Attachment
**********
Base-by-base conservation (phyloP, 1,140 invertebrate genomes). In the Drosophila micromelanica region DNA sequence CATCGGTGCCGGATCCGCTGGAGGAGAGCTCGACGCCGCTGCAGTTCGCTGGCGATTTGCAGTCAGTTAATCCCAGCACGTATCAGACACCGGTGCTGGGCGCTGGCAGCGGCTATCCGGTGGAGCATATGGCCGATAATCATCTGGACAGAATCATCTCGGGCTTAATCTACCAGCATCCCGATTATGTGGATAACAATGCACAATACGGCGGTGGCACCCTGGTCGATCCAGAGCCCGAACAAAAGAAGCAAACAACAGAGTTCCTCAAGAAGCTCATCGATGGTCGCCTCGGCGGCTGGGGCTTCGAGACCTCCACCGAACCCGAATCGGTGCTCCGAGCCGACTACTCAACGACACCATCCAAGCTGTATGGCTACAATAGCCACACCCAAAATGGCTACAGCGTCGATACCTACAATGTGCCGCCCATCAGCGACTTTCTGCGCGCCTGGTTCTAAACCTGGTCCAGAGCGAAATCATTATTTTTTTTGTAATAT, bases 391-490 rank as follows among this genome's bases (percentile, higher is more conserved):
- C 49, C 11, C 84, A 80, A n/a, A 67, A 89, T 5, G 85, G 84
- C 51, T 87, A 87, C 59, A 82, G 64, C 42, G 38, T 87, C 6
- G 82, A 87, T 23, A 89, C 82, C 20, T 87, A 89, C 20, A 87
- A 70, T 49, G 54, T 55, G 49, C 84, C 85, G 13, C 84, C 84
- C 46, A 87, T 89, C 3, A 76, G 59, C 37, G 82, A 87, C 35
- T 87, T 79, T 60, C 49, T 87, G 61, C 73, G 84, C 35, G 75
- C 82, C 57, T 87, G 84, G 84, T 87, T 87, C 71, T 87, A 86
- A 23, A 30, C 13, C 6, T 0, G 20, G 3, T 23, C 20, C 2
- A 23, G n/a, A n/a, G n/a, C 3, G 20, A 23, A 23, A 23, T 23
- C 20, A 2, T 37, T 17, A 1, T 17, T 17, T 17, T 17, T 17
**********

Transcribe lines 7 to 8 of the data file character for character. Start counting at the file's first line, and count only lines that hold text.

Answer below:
- T 87, T 79, T 60, C 49, T 87, G 61, C 73, G 84, C 35, G 75
- C 82, C 57, T 87, G 84, G 84, T 87, T 87, C 71, T 87, A 86